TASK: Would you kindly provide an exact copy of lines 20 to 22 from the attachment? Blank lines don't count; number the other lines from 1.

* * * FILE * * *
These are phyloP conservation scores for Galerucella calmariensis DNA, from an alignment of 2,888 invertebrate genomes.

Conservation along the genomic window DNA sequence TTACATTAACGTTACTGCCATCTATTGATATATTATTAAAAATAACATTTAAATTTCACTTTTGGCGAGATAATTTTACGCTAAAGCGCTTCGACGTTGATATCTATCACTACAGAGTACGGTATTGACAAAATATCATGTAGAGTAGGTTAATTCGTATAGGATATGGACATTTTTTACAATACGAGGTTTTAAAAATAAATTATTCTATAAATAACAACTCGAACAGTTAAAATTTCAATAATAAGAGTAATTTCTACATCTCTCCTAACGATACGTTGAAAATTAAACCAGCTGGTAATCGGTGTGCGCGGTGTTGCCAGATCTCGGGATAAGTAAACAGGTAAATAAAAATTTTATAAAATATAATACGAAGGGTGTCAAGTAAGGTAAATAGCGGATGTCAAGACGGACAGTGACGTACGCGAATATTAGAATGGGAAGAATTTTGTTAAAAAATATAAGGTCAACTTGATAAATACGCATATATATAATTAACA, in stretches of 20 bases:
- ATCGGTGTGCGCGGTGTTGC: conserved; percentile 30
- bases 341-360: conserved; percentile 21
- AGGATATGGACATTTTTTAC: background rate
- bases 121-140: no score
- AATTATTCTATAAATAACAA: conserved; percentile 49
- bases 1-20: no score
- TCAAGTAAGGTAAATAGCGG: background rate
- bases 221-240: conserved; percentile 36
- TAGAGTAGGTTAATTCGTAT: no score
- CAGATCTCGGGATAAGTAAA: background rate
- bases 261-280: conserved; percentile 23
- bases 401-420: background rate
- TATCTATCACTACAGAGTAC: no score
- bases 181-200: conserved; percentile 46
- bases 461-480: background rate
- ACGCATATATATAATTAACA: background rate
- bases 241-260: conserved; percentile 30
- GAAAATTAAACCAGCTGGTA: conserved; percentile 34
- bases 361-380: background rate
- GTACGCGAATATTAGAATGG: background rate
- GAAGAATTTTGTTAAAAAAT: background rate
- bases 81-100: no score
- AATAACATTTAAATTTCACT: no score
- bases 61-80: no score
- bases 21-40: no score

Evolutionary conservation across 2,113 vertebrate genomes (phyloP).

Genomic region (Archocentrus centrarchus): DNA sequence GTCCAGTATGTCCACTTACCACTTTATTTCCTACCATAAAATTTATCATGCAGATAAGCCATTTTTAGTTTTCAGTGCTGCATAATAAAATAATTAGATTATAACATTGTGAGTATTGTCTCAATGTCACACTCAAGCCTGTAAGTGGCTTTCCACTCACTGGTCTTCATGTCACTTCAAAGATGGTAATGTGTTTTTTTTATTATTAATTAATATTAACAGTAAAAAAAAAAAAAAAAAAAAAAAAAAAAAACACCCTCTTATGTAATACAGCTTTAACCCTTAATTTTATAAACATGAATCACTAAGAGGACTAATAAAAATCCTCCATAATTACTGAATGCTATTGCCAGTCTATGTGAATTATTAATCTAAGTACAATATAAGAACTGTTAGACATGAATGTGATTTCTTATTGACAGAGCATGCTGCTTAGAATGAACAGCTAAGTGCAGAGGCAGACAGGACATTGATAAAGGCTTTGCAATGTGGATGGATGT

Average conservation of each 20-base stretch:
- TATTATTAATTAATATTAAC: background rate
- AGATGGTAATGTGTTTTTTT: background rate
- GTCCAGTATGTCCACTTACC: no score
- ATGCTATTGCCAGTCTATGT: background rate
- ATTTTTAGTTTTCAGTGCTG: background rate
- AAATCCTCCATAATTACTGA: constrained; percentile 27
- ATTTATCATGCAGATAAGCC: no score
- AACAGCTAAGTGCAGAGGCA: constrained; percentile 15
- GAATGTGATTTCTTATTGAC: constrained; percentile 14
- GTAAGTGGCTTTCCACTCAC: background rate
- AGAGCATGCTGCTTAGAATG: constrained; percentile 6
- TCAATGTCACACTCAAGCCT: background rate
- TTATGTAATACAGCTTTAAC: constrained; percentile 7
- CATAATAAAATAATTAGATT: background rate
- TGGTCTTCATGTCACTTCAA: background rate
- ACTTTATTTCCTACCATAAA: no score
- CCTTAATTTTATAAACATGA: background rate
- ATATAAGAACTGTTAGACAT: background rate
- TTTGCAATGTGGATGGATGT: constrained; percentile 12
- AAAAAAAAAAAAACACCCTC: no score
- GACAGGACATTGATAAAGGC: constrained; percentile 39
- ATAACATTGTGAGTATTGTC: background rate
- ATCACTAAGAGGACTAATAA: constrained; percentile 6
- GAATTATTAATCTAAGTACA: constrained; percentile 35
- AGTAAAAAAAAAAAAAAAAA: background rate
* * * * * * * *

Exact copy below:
- GAAAATTAAACCAGCTGGTA: conserved; percentile 34
- bases 361-380: background rate
- GTACGCGAATATTAGAATGG: background rate